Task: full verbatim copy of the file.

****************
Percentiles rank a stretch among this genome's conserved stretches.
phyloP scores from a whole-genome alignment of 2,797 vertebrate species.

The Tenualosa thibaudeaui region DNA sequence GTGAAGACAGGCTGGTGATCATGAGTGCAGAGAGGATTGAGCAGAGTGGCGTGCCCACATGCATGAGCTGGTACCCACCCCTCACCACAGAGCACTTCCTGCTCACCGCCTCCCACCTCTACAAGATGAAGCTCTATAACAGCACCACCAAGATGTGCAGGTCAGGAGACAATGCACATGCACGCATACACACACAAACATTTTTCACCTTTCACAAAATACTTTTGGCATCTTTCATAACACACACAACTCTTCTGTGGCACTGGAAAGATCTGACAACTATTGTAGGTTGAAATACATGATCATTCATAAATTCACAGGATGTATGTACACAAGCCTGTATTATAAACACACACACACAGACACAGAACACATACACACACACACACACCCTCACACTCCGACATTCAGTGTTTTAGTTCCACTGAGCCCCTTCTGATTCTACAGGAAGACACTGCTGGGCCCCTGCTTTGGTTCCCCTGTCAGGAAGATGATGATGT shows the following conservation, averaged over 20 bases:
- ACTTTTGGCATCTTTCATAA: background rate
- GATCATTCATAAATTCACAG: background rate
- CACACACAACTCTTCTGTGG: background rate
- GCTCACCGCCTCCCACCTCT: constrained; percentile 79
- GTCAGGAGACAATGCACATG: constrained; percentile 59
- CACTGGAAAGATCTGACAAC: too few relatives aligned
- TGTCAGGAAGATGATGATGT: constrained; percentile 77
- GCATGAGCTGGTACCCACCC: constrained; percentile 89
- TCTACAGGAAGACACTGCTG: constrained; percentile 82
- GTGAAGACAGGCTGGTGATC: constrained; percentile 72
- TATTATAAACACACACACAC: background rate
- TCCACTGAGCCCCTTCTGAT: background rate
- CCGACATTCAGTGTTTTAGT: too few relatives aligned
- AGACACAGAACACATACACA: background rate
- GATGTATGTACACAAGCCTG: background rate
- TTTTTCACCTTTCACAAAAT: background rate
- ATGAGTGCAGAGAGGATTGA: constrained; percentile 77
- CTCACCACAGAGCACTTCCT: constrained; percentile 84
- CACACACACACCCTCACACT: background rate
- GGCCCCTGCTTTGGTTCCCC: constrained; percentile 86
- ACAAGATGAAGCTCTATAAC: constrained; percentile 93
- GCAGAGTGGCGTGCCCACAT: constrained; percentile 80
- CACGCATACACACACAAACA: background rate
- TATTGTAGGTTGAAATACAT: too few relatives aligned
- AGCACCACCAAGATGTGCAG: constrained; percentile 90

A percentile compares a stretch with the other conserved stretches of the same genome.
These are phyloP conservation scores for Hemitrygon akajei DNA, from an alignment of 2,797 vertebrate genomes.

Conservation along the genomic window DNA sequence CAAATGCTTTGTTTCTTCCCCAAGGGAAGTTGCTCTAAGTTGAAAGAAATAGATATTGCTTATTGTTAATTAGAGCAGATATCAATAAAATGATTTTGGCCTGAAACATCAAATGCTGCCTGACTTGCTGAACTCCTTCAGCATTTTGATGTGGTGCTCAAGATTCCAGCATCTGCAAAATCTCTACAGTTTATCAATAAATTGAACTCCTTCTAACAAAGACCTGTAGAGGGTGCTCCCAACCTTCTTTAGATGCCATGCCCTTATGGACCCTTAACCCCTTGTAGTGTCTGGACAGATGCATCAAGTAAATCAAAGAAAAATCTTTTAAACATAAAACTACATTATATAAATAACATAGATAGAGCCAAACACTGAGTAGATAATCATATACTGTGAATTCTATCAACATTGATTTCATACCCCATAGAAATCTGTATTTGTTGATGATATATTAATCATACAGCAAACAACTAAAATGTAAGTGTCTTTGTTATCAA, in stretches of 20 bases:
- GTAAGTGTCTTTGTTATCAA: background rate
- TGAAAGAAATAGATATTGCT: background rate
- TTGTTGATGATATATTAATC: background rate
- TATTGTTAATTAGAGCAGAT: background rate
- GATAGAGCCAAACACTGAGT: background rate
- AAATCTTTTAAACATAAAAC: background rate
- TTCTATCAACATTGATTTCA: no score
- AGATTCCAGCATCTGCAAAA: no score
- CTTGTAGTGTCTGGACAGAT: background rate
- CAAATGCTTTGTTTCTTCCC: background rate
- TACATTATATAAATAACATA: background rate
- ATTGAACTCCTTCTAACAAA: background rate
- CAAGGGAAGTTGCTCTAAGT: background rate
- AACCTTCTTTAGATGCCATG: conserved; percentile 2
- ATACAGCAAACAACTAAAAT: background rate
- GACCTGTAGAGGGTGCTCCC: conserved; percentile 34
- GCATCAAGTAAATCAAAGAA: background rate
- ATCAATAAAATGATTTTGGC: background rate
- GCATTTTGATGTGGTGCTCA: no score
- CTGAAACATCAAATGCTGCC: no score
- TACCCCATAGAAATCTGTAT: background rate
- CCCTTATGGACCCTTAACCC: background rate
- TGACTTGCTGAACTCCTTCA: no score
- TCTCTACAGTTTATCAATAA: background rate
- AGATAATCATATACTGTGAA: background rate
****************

Percentiles rank a stretch among this genome's conserved stretches.
phyloP scores from a whole-genome alignment of 2,797 vertebrate species.

The Tenualosa thibaudeaui region DNA sequence GTGAAGACAGGCTGGTGATCATGAGTGCAGAGAGGATTGAGCAGAGTGGCGTGCCCACATGCATGAGCTGGTACCCACCCCTCACCACAGAGCACTTCCTGCTCACCGCCTCCCACCTCTACAAGATGAAGCTCTATAACAGCACCACCAAGATGTGCAGGTCAGGAGACAATGCACATGCACGCATACACACACAAACATTTTTCACCTTTCACAAAATACTTTTGGCATCTTTCATAACACACACAACTCTTCTGTGGCACTGGAAAGATCTGACAACTATTGTAGGTTGAAATACATGATCATTCATAAATTCACAGGATGTATGTACACAAGCCTGTATTATAAACACACACACACAGACACAGAACACATACACACACACACACACCCTCACACTCCGACATTCAGTGTTTTAGTTCCACTGAGCCCCTTCTGATTCTACAGGAAGACACTGCTGGGCCCCTGCTTTGGTTCCCCTGTCAGGAAGATGATGATGT shows the following conservation, averaged over 20 bases:
- ACTTTTGGCATCTTTCATAA: background rate
- GATCATTCATAAATTCACAG: background rate
- CACACACAACTCTTCTGTGG: background rate
- GCTCACCGCCTCCCACCTCT: constrained; percentile 79
- GTCAGGAGACAATGCACATG: constrained; percentile 59
- CACTGGAAAGATCTGACAAC: too few relatives aligned
- TGTCAGGAAGATGATGATGT: constrained; percentile 77
- GCATGAGCTGGTACCCACCC: constrained; percentile 89
- TCTACAGGAAGACACTGCTG: constrained; percentile 82
- GTGAAGACAGGCTGGTGATC: constrained; percentile 72
- TATTATAAACACACACACAC: background rate
- TCCACTGAGCCCCTTCTGAT: background rate
- CCGACATTCAGTGTTTTAGT: too few relatives aligned
- AGACACAGAACACATACACA: background rate
- GATGTATGTACACAAGCCTG: background rate
- TTTTTCACCTTTCACAAAAT: background rate
- ATGAGTGCAGAGAGGATTGA: constrained; percentile 77
- CTCACCACAGAGCACTTCCT: constrained; percentile 84
- CACACACACACCCTCACACT: background rate
- GGCCCCTGCTTTGGTTCCCC: constrained; percentile 86
- ACAAGATGAAGCTCTATAAC: constrained; percentile 93
- GCAGAGTGGCGTGCCCACAT: constrained; percentile 80
- CACGCATACACACACAAACA: background rate
- TATTGTAGGTTGAAATACAT: too few relatives aligned
- AGCACCACCAAGATGTGCAG: constrained; percentile 90

A percentile compares a stretch with the other conserved stretches of the same genome.
These are phyloP conservation scores for Hemitrygon akajei DNA, from an alignment of 2,797 vertebrate genomes.

Conservation along the genomic window DNA sequence CAAATGCTTTGTTTCTTCCCCAAGGGAAGTTGCTCTAAGTTGAAAGAAATAGATATTGCTTATTGTTAATTAGAGCAGATATCAATAAAATGATTTTGGCCTGAAACATCAAATGCTGCCTGACTTGCTGAACTCCTTCAGCATTTTGATGTGGTGCTCAAGATTCCAGCATCTGCAAAATCTCTACAGTTTATCAATAAATTGAACTCCTTCTAACAAAGACCTGTAGAGGGTGCTCCCAACCTTCTTTAGATGCCATGCCCTTATGGACCCTTAACCCCTTGTAGTGTCTGGACAGATGCATCAAGTAAATCAAAGAAAAATCTTTTAAACATAAAACTACATTATATAAATAACATAGATAGAGCCAAACACTGAGTAGATAATCATATACTGTGAATTCTATCAACATTGATTTCATACCCCATAGAAATCTGTATTTGTTGATGATATATTAATCATACAGCAAACAACTAAAATGTAAGTGTCTTTGTTATCAA, in stretches of 20 bases:
- GTAAGTGTCTTTGTTATCAA: background rate
- TGAAAGAAATAGATATTGCT: background rate
- TTGTTGATGATATATTAATC: background rate
- TATTGTTAATTAGAGCAGAT: background rate
- GATAGAGCCAAACACTGAGT: background rate
- AAATCTTTTAAACATAAAAC: background rate
- TTCTATCAACATTGATTTCA: no score
- AGATTCCAGCATCTGCAAAA: no score
- CTTGTAGTGTCTGGACAGAT: background rate
- CAAATGCTTTGTTTCTTCCC: background rate
- TACATTATATAAATAACATA: background rate
- ATTGAACTCCTTCTAACAAA: background rate
- CAAGGGAAGTTGCTCTAAGT: background rate
- AACCTTCTTTAGATGCCATG: conserved; percentile 2
- ATACAGCAAACAACTAAAAT: background rate
- GACCTGTAGAGGGTGCTCCC: conserved; percentile 34
- GCATCAAGTAAATCAAAGAA: background rate
- ATCAATAAAATGATTTTGGC: background rate
- GCATTTTGATGTGGTGCTCA: no score
- CTGAAACATCAAATGCTGCC: no score
- TACCCCATAGAAATCTGTAT: background rate
- CCCTTATGGACCCTTAACCC: background rate
- TGACTTGCTGAACTCCTTCA: no score
- TCTCTACAGTTTATCAATAA: background rate
- AGATAATCATATACTGTGAA: background rate